Every summer, when heat waves strike across Southern California, Los Angeles County establishes many locations as cooling centers for residents, but amid the pandemic and safety guidelines in place, not everyone has access to these areas.
The county Board of Supervisors is set Tuesday to consider a motion brought forth by Supervisor Hilda Solis that suggests creating a “heat emergency response plan” that considers the current health crisis and the most vulnerable populations.
Prior to the COVID-19 pandemic, cooling centers typically included parks, libraries, museums and other government-owned buildings. Residents have also had access to air-conditioned facilities such as movie theaters, restaurants, places of worship, schools and shopping malls.
In the Santa Clarita Valley, for example, the county has opened the Stevenson Ranch Library as a cooling center, which opened Friday and is expected to open Saturday from noon to 6 p.m. amid triple-digit temperatures.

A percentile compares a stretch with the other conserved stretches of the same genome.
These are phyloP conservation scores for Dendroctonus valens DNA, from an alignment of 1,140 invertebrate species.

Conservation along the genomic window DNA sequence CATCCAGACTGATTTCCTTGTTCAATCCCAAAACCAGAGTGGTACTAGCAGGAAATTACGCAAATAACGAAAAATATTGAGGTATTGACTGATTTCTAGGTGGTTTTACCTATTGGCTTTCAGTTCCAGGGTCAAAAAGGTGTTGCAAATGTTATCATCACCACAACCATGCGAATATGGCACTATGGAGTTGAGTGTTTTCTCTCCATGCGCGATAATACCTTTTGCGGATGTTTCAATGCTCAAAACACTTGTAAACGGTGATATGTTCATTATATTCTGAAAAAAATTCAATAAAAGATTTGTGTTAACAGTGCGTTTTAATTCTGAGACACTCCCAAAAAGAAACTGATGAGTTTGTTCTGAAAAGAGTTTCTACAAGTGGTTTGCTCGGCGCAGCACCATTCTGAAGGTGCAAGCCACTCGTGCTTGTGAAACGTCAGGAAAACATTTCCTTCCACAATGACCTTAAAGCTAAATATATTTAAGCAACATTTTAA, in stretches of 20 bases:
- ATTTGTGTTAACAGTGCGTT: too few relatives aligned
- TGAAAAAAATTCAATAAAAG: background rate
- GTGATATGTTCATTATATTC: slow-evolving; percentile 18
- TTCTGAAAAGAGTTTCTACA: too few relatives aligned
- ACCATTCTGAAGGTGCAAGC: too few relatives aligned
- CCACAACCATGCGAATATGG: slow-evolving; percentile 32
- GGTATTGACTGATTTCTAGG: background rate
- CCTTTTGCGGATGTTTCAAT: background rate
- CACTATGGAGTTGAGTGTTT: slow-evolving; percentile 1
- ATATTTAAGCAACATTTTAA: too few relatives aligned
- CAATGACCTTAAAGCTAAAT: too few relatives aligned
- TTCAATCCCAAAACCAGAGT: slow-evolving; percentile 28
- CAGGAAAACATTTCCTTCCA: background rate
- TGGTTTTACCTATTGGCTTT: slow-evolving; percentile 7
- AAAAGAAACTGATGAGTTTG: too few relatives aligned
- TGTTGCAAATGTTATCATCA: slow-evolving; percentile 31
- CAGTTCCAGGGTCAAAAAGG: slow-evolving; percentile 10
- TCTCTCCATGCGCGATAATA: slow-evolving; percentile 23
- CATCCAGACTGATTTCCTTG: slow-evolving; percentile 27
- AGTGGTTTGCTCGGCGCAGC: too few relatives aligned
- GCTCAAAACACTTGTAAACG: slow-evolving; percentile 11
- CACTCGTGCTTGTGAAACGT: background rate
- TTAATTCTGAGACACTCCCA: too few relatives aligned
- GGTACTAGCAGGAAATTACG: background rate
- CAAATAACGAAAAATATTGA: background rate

“However, in light of the current pandemic and social distancing guidelines, many high-risk individuals do not have access to these air-conditioned areas as these locations are mostly closed to the public,” read the motion. “There is a great need to provide more county-operated cooling centers and take steps to prepare for warmer temperatures in a changing climate.”
Barriers to access these locations are often due to limited access to transportation, and fear or inability to leave home due to COVID-19.
In an effort to help overcome these barriers, the board will consider directing multiple county agencies, including the Public Health Department, to work with local jurisdictions in creating the heat emergency plan.
The plan, according to the motion, must prioritize: a communication outreach strategy to the most vulnerable residents, heat-health education and enhanced warning communications. County staff must also report back with a plan that investigates existing policies to determine cooling center locations, an assessment of available centers and their ability to provide items such as drinking water and medical supplies, as well as an assessment of places such as school district buildings and churches to be used while considering social distancing guidelines.
The Stevenson Ranch Library is expected to enforce physical distancing and face coverings during open hours.
The board is set to meet 9:30 a.m. Tuesday.